I can come home from a long hard day of work, just frustrated by my children’s behavior and do the very thing that I advise people not to do. Of course, I try to keep these missteps to a minimum. Often as I’m doing the poor behavior, or about to, I can bite my lip and take a breath and attempt to something different.
But it is this very same vulnerability to making thinking errors, making behavioral errors that allows me to understand and empathize with my clients.
No Guru, No Teacher
I do not sit like a guru on high and talk down to my patients. Rather I let them know when I have encountered similar circumstances, or made similar errors.
Expanding Your View
As an ethical psychotherapist and life coach, I don’t tell people what path to take. I give them an overview and a bird’s-eye perspective on their problems.
Been There and Done That
And I’m guessing, you, my dear reader, have acted similarly. Haven’t you ever helped a friend with their love life by reflecting their concerns in a non judgemental manner–while experiencing the same problem yourself?
Alas, it is SO much easier to see other’s from a neutral perspective than to look at ourselves. Shakespeare pointed out this fact when he had a character state “Physician, Heal Thyself!”
Authority or Human Being?
Now for some patients who are seeking an authority figure, this kind of self-revelation will not do. For these patients, the assurance that the person they are talking to has mastered the life situations that they are encountering, is mandatory.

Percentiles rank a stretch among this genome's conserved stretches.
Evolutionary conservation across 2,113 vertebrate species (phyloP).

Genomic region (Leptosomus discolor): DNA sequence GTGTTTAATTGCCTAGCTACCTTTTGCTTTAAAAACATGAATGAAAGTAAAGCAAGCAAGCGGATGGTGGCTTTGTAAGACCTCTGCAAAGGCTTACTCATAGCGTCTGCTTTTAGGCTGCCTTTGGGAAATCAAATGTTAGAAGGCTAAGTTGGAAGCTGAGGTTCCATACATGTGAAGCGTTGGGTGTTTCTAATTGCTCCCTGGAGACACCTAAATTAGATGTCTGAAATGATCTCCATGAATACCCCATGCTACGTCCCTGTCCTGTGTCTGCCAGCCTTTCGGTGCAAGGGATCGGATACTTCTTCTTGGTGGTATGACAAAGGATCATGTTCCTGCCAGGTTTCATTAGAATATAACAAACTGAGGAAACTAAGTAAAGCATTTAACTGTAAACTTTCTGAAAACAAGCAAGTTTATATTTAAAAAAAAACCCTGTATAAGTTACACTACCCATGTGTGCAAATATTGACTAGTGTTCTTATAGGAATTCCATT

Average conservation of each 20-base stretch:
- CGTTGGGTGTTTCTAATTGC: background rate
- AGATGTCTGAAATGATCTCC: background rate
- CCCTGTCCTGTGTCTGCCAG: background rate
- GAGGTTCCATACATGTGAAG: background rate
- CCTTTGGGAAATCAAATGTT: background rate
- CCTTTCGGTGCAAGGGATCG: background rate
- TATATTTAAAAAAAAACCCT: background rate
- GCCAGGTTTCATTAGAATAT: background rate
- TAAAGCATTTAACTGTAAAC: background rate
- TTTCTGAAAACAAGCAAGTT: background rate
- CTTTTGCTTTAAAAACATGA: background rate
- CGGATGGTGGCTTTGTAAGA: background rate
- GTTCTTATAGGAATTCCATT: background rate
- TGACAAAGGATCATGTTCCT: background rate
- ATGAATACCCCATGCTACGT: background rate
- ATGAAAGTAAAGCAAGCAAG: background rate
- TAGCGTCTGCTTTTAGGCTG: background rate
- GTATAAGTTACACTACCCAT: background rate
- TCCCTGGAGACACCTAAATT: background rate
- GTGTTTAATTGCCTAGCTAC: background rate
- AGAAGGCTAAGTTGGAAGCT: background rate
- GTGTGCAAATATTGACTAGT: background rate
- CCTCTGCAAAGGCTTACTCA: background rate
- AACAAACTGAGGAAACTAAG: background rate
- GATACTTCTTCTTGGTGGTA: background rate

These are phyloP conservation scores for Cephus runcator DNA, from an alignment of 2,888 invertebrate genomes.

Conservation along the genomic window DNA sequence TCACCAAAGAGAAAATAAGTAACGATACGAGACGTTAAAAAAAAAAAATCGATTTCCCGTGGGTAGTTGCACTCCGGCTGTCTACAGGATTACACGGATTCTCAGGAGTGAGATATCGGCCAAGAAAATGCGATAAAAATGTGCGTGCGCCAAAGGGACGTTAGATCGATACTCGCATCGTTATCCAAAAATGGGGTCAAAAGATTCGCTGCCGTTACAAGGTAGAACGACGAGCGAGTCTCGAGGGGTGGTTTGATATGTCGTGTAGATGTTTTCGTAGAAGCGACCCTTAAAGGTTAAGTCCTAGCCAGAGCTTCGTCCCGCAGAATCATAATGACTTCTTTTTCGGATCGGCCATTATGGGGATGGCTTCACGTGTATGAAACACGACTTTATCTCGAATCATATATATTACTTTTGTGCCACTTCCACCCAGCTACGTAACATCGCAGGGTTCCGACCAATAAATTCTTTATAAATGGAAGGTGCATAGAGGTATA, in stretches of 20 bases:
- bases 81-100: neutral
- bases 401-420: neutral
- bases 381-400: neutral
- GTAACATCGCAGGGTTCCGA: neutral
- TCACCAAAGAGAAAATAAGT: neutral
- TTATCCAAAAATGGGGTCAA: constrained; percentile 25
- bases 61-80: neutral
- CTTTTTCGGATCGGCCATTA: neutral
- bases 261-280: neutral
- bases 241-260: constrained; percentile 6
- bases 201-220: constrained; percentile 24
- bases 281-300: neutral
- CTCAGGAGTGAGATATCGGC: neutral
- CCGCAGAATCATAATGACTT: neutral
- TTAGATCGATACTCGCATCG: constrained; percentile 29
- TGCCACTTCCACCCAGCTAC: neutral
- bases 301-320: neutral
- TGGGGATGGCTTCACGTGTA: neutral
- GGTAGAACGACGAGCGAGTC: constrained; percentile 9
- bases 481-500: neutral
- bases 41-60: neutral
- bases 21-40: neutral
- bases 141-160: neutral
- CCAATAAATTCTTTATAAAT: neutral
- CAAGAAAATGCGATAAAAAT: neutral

Self-Revealing Has Limits
I try to be cautious about self-revealing information. Some patients can be easily sidetracked by the therapist’s life story. There is the risk that as they express more and more curiosity about my life they are distracted from their own.
Power can corrupt. And when patients enter therapy, when clients seek life coaching, they are investing emotional energy and trust. They are confiding secrets that they’ve carried for a long time, sometimes for a lifetime.
As a professional I must always watch for the temptation to play the role of all-knowing All-Seeing guru on the mountaintop. I do risk losing some patients who are seeking a a flawless, perfect and ultimate Authority.
Don’t get me wrong… I have extraordinary confidence in the theory of the Psychotherapy that I practice–Best Friend Therapy (based on REBT–Rational Emotive Behavior Therapy– a well searched and well-supported evidenced based practice).
Even the act of ‘getting real’ here on this blog is risky for a therapist. I risk the lost opportunity to help those patients who seek a master, a guru, a flawless mentor.
Now, I could easily play the role of the ‘wise older guide and mentor’ and at times I do embody that role authentically. However, it’s my own humanity and my willingness to be vulnerable, my willingness to reveal that I have walked a similar path taken by many of my patients, that is part of the gift of healing.
So, Where Do YOU Stand?
So how about you, dear Reader?
Do you prefer an Authority figure for a counselor/therapist/coach?
Are you more likely to seek out a ‘wounded healer’ someone who has been in your position, has nown your pain and can not only help you but can also empathize with what you have been through?
I’d like to hear from you about your experiences with therapists’ self-revealing and/or your own self-revealing when helping others.
Have you noticed your helper/healer revealing too much?
Let me know your thoughts!
Questions are welcomed!
©2019 Ross Grossman, MA, LMFT
Affinity Therapy Services